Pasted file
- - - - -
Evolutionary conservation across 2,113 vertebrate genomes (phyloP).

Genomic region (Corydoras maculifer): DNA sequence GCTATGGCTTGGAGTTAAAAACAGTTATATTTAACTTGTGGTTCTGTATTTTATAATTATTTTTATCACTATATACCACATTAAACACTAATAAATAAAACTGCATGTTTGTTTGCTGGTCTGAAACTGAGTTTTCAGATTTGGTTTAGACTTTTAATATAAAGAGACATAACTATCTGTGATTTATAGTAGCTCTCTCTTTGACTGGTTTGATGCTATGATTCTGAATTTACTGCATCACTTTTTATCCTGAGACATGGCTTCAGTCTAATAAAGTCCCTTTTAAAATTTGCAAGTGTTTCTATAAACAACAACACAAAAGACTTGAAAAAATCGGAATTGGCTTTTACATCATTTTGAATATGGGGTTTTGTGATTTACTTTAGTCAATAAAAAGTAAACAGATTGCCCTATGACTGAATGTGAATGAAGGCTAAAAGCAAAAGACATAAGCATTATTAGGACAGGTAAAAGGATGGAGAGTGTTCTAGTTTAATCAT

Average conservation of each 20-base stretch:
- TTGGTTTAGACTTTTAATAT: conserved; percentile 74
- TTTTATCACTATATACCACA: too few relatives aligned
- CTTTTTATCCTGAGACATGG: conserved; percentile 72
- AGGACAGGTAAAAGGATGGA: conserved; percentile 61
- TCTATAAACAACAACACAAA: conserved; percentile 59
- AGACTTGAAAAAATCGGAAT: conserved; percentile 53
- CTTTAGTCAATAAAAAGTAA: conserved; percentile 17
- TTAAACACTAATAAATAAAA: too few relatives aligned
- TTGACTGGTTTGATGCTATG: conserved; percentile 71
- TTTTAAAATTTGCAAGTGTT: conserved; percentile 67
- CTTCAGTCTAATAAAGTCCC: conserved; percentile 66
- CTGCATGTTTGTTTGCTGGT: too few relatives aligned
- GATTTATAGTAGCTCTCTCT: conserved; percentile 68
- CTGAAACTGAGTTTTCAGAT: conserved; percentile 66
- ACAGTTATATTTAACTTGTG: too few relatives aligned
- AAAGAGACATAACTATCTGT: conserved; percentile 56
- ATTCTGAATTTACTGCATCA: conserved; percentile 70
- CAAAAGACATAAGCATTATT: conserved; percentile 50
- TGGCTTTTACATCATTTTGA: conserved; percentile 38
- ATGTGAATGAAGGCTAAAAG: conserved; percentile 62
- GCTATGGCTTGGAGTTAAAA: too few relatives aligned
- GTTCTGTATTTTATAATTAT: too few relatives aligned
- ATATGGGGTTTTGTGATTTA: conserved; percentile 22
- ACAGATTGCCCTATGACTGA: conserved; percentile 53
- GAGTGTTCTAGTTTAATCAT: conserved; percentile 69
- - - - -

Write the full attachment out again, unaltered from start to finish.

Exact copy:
Evolutionary conservation across 2,113 vertebrate genomes (phyloP).

Genomic region (Corydoras maculifer): DNA sequence GCTATGGCTTGGAGTTAAAAACAGTTATATTTAACTTGTGGTTCTGTATTTTATAATTATTTTTATCACTATATACCACATTAAACACTAATAAATAAAACTGCATGTTTGTTTGCTGGTCTGAAACTGAGTTTTCAGATTTGGTTTAGACTTTTAATATAAAGAGACATAACTATCTGTGATTTATAGTAGCTCTCTCTTTGACTGGTTTGATGCTATGATTCTGAATTTACTGCATCACTTTTTATCCTGAGACATGGCTTCAGTCTAATAAAGTCCCTTTTAAAATTTGCAAGTGTTTCTATAAACAACAACACAAAAGACTTGAAAAAATCGGAATTGGCTTTTACATCATTTTGAATATGGGGTTTTGTGATTTACTTTAGTCAATAAAAAGTAAACAGATTGCCCTATGACTGAATGTGAATGAAGGCTAAAAGCAAAAGACATAAGCATTATTAGGACAGGTAAAAGGATGGAGAGTGTTCTAGTTTAATCAT

Average conservation of each 20-base stretch:
- TTGGTTTAGACTTTTAATAT: conserved; percentile 74
- TTTTATCACTATATACCACA: too few relatives aligned
- CTTTTTATCCTGAGACATGG: conserved; percentile 72
- AGGACAGGTAAAAGGATGGA: conserved; percentile 61
- TCTATAAACAACAACACAAA: conserved; percentile 59
- AGACTTGAAAAAATCGGAAT: conserved; percentile 53
- CTTTAGTCAATAAAAAGTAA: conserved; percentile 17
- TTAAACACTAATAAATAAAA: too few relatives aligned
- TTGACTGGTTTGATGCTATG: conserved; percentile 71
- TTTTAAAATTTGCAAGTGTT: conserved; percentile 67
- CTTCAGTCTAATAAAGTCCC: conserved; percentile 66
- CTGCATGTTTGTTTGCTGGT: too few relatives aligned
- GATTTATAGTAGCTCTCTCT: conserved; percentile 68
- CTGAAACTGAGTTTTCAGAT: conserved; percentile 66
- ACAGTTATATTTAACTTGTG: too few relatives aligned
- AAAGAGACATAACTATCTGT: conserved; percentile 56
- ATTCTGAATTTACTGCATCA: conserved; percentile 70
- CAAAAGACATAAGCATTATT: conserved; percentile 50
- TGGCTTTTACATCATTTTGA: conserved; percentile 38
- ATGTGAATGAAGGCTAAAAG: conserved; percentile 62
- GCTATGGCTTGGAGTTAAAA: too few relatives aligned
- GTTCTGTATTTTATAATTAT: too few relatives aligned
- ATATGGGGTTTTGTGATTTA: conserved; percentile 22
- ACAGATTGCCCTATGACTGA: conserved; percentile 53
- GAGTGTTCTAGTTTAATCAT: conserved; percentile 69